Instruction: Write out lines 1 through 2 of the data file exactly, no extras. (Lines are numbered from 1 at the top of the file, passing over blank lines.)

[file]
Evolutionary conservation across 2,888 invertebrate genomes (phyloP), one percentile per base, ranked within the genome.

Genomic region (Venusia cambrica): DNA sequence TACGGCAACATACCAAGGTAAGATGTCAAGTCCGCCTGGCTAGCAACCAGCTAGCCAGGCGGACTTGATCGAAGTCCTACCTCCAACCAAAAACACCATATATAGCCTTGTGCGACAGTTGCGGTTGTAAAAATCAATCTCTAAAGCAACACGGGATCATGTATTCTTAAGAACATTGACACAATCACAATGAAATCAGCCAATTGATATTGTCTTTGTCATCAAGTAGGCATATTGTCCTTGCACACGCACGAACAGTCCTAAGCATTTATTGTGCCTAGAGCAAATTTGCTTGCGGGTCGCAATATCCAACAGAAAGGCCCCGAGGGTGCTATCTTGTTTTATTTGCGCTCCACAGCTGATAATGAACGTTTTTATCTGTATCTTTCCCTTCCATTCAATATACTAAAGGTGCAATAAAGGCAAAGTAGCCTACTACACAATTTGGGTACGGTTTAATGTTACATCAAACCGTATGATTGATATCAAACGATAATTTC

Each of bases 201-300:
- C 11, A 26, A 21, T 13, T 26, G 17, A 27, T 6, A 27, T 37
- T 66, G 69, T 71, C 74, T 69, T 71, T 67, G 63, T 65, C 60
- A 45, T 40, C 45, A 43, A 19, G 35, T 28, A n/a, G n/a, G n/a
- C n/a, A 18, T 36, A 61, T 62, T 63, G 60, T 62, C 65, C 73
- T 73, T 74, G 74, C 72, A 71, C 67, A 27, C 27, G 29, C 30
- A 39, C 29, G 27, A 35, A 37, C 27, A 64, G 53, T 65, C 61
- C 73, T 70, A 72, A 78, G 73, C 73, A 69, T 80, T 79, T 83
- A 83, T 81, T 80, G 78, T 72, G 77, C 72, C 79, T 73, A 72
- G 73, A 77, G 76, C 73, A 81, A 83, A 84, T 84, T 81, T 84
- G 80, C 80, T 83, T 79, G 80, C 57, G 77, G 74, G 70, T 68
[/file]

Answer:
Evolutionary conservation across 2,888 invertebrate genomes (phyloP), one percentile per base, ranked within the genome.

Genomic region (Venusia cambrica): DNA sequence TACGGCAACATACCAAGGTAAGATGTCAAGTCCGCCTGGCTAGCAACCAGCTAGCCAGGCGGACTTGATCGAAGTCCTACCTCCAACCAAAAACACCATATATAGCCTTGTGCGACAGTTGCGGTTGTAAAAATCAATCTCTAAAGCAACACGGGATCATGTATTCTTAAGAACATTGACACAATCACAATGAAATCAGCCAATTGATATTGTCTTTGTCATCAAGTAGGCATATTGTCCTTGCACACGCACGAACAGTCCTAAGCATTTATTGTGCCTAGAGCAAATTTGCTTGCGGGTCGCAATATCCAACAGAAAGGCCCCGAGGGTGCTATCTTGTTTTATTTGCGCTCCACAGCTGATAATGAACGTTTTTATCTGTATCTTTCCCTTCCATTCAATATACTAAAGGTGCAATAAAGGCAAAGTAGCCTACTACACAATTTGGGTACGGTTTAATGTTACATCAAACCGTATGATTGATATCAAACGATAATTTC